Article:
These steamers, passenger and merchant vessels, troop ships and hospital ships had acted as fertile breeding grounds for infection during their passages to New Zealand, in the same manner as 2020’s cruise ships and US Navy ships.

Unlike Covid-19, the 1918 virus seemed to target healthy young adults. Death often occurred within three days of symptoms appearing. A large number of soldiers returning from overseas in these ships died aboard or, while being demobbed, in New Zealand’s Army camps, particularly at Featherston and Trentham. Many people, including soldiers, suffered depression from the virus and committed suicide to avoid the horrors of the influenza death.

There were many parallels between the situation in 1918 and today. Our public health officials had excellent training in epidemics and established protocols which, despite being a century old, have saved countless lives in this Covid-19 outbreak. Among those officials were two well-known yachtsmen, Dr Robert Haldane Makgill, the Acting Chief Medical Officer, and Dr Herbert Chesson, Christchurch’s Medical Officer, who became two of the local heroes of the Spanish Flu.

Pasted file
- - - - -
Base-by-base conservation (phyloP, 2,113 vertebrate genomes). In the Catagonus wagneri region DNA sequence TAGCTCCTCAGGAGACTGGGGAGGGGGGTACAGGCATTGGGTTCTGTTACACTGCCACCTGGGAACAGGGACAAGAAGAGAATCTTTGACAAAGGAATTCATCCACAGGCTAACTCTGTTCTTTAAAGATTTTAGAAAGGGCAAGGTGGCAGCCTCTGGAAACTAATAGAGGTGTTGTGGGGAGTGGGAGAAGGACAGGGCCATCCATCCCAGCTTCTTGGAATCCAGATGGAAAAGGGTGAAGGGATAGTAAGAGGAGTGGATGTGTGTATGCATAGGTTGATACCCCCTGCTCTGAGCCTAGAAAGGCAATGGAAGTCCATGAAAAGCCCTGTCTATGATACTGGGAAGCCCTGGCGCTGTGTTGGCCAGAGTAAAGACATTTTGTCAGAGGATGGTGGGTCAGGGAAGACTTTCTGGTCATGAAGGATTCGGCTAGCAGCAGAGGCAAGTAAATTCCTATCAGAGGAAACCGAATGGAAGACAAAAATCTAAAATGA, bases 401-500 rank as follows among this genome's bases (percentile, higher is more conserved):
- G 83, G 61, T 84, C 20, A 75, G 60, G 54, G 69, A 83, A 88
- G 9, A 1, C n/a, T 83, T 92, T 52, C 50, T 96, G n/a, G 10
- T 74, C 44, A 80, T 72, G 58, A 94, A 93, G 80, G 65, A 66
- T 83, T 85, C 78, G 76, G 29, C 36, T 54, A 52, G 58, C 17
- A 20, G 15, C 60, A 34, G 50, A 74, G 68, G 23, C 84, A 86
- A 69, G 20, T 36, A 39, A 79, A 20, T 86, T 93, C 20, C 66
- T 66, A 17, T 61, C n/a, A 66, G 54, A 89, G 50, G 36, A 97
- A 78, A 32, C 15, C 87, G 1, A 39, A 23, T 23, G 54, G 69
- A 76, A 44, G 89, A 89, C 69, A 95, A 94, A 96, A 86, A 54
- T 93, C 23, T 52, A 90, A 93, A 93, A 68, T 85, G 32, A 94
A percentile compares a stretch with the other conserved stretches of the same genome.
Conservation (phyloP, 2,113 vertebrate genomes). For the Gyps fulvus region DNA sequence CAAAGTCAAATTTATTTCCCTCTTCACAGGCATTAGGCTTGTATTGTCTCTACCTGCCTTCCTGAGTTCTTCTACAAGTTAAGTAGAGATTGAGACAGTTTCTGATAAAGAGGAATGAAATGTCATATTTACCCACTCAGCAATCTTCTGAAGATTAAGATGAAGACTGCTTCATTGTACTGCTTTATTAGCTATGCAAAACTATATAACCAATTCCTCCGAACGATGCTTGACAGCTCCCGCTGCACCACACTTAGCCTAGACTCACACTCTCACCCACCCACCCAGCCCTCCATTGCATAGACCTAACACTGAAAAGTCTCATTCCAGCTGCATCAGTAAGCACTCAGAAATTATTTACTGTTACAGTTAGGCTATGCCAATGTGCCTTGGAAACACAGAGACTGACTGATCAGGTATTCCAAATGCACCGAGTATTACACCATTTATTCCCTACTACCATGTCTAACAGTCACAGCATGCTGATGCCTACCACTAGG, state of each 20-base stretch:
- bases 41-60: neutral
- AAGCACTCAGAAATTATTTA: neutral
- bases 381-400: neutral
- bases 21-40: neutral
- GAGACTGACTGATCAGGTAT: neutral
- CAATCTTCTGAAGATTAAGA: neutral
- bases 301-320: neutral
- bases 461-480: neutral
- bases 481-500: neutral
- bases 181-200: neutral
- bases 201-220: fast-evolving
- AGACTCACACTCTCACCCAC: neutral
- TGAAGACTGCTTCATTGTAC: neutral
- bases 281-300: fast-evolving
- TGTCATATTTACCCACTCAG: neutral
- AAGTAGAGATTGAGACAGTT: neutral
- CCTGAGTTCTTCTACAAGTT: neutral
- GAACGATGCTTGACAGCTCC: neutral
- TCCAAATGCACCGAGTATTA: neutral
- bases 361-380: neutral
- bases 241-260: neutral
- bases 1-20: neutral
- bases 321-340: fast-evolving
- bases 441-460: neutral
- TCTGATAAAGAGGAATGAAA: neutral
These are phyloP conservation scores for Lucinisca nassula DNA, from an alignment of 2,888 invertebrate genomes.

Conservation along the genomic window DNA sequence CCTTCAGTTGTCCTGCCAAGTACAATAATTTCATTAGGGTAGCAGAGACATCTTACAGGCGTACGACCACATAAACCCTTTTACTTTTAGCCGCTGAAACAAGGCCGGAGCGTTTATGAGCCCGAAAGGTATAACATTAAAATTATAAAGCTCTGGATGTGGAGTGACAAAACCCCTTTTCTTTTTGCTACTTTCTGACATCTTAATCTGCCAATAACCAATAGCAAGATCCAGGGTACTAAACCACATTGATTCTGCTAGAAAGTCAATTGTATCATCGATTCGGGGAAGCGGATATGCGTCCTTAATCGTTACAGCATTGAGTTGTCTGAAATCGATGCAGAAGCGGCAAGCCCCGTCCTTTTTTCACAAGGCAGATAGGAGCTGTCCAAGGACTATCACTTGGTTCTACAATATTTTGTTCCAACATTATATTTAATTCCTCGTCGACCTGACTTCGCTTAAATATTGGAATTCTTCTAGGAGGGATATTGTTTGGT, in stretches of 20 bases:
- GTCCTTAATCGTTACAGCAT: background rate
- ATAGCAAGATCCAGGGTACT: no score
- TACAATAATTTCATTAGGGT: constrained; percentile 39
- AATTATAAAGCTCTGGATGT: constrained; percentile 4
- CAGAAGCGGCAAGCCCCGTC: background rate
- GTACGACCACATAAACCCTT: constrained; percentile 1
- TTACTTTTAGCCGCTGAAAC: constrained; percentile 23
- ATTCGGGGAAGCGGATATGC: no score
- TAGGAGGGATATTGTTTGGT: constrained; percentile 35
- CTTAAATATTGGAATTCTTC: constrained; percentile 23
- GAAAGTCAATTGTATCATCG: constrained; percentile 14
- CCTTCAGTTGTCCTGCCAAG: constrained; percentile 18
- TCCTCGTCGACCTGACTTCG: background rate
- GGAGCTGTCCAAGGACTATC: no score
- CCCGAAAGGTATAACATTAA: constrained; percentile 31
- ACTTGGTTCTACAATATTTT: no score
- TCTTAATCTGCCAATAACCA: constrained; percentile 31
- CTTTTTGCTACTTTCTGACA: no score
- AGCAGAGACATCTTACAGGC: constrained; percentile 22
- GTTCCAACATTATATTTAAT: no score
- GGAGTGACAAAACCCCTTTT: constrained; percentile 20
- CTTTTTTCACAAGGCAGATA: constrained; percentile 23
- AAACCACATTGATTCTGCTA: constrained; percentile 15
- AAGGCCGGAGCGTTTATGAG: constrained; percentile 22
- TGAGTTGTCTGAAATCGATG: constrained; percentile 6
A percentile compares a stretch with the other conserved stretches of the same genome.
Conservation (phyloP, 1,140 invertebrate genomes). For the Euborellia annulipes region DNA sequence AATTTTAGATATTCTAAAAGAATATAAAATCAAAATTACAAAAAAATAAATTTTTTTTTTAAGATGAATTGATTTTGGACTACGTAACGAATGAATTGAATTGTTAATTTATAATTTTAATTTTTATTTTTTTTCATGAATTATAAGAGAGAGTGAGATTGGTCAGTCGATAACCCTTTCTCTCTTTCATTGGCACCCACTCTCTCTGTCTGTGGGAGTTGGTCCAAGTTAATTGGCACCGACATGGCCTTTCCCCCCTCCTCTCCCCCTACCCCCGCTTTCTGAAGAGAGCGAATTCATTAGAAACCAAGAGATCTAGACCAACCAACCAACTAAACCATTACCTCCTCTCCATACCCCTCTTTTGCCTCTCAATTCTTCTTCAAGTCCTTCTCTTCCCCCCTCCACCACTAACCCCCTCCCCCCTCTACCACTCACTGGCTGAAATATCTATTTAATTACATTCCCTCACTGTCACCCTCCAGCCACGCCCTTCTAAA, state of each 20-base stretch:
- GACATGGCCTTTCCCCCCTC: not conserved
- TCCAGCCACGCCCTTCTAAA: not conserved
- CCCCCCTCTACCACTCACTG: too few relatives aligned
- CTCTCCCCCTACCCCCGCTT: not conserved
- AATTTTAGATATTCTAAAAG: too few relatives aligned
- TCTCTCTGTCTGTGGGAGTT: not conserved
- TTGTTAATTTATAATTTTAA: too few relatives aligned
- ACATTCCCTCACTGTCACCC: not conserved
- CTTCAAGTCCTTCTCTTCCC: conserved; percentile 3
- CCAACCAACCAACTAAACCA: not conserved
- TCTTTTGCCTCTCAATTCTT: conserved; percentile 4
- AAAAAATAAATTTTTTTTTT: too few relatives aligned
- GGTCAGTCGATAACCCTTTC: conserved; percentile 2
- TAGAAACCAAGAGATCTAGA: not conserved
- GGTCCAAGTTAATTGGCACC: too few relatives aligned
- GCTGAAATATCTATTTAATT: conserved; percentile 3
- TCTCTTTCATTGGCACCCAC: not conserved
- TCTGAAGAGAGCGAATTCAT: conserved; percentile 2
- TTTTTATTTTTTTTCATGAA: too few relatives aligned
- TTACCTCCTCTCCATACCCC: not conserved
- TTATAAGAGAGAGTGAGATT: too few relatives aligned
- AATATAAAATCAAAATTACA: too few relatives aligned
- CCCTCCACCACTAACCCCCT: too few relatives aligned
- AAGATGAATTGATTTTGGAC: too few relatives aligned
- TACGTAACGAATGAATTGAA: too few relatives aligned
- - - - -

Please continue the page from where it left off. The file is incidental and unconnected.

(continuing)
Health Officers throughout the country issued warnings and directions which had almost exactly the same themes as in 2020, closing schools, pubs, businesses and picture theatres and cancelling public meetings and sporting events, detailing the need for self-distancing and isolation and a making a strong emphasis on personal hygiene.

The sneezing, coughing and breathing vectors were well known. They placed emphasis on getting out into the open air. Despite that, the virus got a fresh start when the whole country went out on the streets to celebrate the Armistice on November 11. Only Coromandel closed roads in and out, with success. In mid-December 1918 cases began to dwindle and the last cases came in January 1919.